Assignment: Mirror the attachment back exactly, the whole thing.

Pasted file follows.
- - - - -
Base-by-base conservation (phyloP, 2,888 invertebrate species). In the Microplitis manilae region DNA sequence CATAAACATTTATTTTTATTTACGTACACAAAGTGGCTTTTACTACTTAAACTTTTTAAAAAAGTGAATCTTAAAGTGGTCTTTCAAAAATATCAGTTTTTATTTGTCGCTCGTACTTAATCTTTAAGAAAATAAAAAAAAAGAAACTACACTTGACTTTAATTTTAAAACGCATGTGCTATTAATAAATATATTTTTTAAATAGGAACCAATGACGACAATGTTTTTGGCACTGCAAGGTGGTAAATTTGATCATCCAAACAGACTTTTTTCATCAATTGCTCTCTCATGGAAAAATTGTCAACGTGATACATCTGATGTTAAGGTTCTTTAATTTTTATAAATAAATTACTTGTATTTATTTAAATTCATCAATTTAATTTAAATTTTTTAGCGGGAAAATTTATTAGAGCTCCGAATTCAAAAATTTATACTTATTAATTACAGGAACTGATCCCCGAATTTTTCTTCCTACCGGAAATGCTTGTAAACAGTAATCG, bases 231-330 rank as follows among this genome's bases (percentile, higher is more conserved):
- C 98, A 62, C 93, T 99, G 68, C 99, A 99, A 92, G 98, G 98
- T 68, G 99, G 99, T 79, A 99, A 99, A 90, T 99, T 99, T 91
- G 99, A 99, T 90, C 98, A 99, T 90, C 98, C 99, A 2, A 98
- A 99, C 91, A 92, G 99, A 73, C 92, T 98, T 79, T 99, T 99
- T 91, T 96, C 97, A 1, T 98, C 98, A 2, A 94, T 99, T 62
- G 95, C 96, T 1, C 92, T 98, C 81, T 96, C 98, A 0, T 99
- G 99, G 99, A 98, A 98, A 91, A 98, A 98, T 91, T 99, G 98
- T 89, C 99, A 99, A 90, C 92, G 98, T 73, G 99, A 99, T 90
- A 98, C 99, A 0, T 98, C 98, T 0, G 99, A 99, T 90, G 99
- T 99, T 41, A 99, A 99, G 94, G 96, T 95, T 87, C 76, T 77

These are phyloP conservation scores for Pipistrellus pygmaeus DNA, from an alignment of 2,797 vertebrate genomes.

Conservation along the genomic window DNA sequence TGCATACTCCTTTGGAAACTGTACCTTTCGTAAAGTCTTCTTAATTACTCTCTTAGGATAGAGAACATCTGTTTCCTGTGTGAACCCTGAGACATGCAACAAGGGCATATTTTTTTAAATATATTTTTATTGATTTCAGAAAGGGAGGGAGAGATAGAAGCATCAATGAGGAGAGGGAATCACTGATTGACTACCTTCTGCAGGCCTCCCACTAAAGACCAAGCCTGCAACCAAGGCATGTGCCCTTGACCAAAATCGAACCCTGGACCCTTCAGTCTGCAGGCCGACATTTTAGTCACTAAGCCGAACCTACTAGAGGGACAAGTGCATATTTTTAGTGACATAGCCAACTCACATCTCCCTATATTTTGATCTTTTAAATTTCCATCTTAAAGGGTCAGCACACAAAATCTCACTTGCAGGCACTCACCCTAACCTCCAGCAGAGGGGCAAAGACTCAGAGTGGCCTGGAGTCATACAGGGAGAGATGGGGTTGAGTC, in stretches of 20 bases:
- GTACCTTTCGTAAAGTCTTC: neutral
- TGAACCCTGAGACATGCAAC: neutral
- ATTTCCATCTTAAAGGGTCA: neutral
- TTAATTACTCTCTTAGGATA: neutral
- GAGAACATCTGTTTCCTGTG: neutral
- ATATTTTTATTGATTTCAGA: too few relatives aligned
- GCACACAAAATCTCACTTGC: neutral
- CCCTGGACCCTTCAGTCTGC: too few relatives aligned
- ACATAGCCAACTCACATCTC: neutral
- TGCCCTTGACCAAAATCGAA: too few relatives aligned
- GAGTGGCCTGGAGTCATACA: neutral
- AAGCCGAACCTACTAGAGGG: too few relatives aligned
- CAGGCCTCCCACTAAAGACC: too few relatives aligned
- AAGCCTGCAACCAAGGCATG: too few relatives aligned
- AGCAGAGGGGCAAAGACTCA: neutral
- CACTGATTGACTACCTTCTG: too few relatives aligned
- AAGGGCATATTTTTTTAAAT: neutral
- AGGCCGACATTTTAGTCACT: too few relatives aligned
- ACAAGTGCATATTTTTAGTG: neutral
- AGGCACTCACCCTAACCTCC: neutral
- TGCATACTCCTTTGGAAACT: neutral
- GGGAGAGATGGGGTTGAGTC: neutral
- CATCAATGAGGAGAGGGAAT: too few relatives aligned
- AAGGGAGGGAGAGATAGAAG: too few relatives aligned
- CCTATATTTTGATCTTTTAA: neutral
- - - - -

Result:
Base-by-base conservation (phyloP, 2,888 invertebrate species). In the Microplitis manilae region DNA sequence CATAAACATTTATTTTTATTTACGTACACAAAGTGGCTTTTACTACTTAAACTTTTTAAAAAAGTGAATCTTAAAGTGGTCTTTCAAAAATATCAGTTTTTATTTGTCGCTCGTACTTAATCTTTAAGAAAATAAAAAAAAAGAAACTACACTTGACTTTAATTTTAAAACGCATGTGCTATTAATAAATATATTTTTTAAATAGGAACCAATGACGACAATGTTTTTGGCACTGCAAGGTGGTAAATTTGATCATCCAAACAGACTTTTTTCATCAATTGCTCTCTCATGGAAAAATTGTCAACGTGATACATCTGATGTTAAGGTTCTTTAATTTTTATAAATAAATTACTTGTATTTATTTAAATTCATCAATTTAATTTAAATTTTTTAGCGGGAAAATTTATTAGAGCTCCGAATTCAAAAATTTATACTTATTAATTACAGGAACTGATCCCCGAATTTTTCTTCCTACCGGAAATGCTTGTAAACAGTAATCG, bases 231-330 rank as follows among this genome's bases (percentile, higher is more conserved):
- C 98, A 62, C 93, T 99, G 68, C 99, A 99, A 92, G 98, G 98
- T 68, G 99, G 99, T 79, A 99, A 99, A 90, T 99, T 99, T 91
- G 99, A 99, T 90, C 98, A 99, T 90, C 98, C 99, A 2, A 98
- A 99, C 91, A 92, G 99, A 73, C 92, T 98, T 79, T 99, T 99
- T 91, T 96, C 97, A 1, T 98, C 98, A 2, A 94, T 99, T 62
- G 95, C 96, T 1, C 92, T 98, C 81, T 96, C 98, A 0, T 99
- G 99, G 99, A 98, A 98, A 91, A 98, A 98, T 91, T 99, G 98
- T 89, C 99, A 99, A 90, C 92, G 98, T 73, G 99, A 99, T 90
- A 98, C 99, A 0, T 98, C 98, T 0, G 99, A 99, T 90, G 99
- T 99, T 41, A 99, A 99, G 94, G 96, T 95, T 87, C 76, T 77

These are phyloP conservation scores for Pipistrellus pygmaeus DNA, from an alignment of 2,797 vertebrate genomes.

Conservation along the genomic window DNA sequence TGCATACTCCTTTGGAAACTGTACCTTTCGTAAAGTCTTCTTAATTACTCTCTTAGGATAGAGAACATCTGTTTCCTGTGTGAACCCTGAGACATGCAACAAGGGCATATTTTTTTAAATATATTTTTATTGATTTCAGAAAGGGAGGGAGAGATAGAAGCATCAATGAGGAGAGGGAATCACTGATTGACTACCTTCTGCAGGCCTCCCACTAAAGACCAAGCCTGCAACCAAGGCATGTGCCCTTGACCAAAATCGAACCCTGGACCCTTCAGTCTGCAGGCCGACATTTTAGTCACTAAGCCGAACCTACTAGAGGGACAAGTGCATATTTTTAGTGACATAGCCAACTCACATCTCCCTATATTTTGATCTTTTAAATTTCCATCTTAAAGGGTCAGCACACAAAATCTCACTTGCAGGCACTCACCCTAACCTCCAGCAGAGGGGCAAAGACTCAGAGTGGCCTGGAGTCATACAGGGAGAGATGGGGTTGAGTC, in stretches of 20 bases:
- GTACCTTTCGTAAAGTCTTC: neutral
- TGAACCCTGAGACATGCAAC: neutral
- ATTTCCATCTTAAAGGGTCA: neutral
- TTAATTACTCTCTTAGGATA: neutral
- GAGAACATCTGTTTCCTGTG: neutral
- ATATTTTTATTGATTTCAGA: too few relatives aligned
- GCACACAAAATCTCACTTGC: neutral
- CCCTGGACCCTTCAGTCTGC: too few relatives aligned
- ACATAGCCAACTCACATCTC: neutral
- TGCCCTTGACCAAAATCGAA: too few relatives aligned
- GAGTGGCCTGGAGTCATACA: neutral
- AAGCCGAACCTACTAGAGGG: too few relatives aligned
- CAGGCCTCCCACTAAAGACC: too few relatives aligned
- AAGCCTGCAACCAAGGCATG: too few relatives aligned
- AGCAGAGGGGCAAAGACTCA: neutral
- CACTGATTGACTACCTTCTG: too few relatives aligned
- AAGGGCATATTTTTTTAAAT: neutral
- AGGCCGACATTTTAGTCACT: too few relatives aligned
- ACAAGTGCATATTTTTAGTG: neutral
- AGGCACTCACCCTAACCTCC: neutral
- TGCATACTCCTTTGGAAACT: neutral
- GGGAGAGATGGGGTTGAGTC: neutral
- CATCAATGAGGAGAGGGAAT: too few relatives aligned
- AAGGGAGGGAGAGATAGAAG: too few relatives aligned
- CCTATATTTTGATCTTTTAA: neutral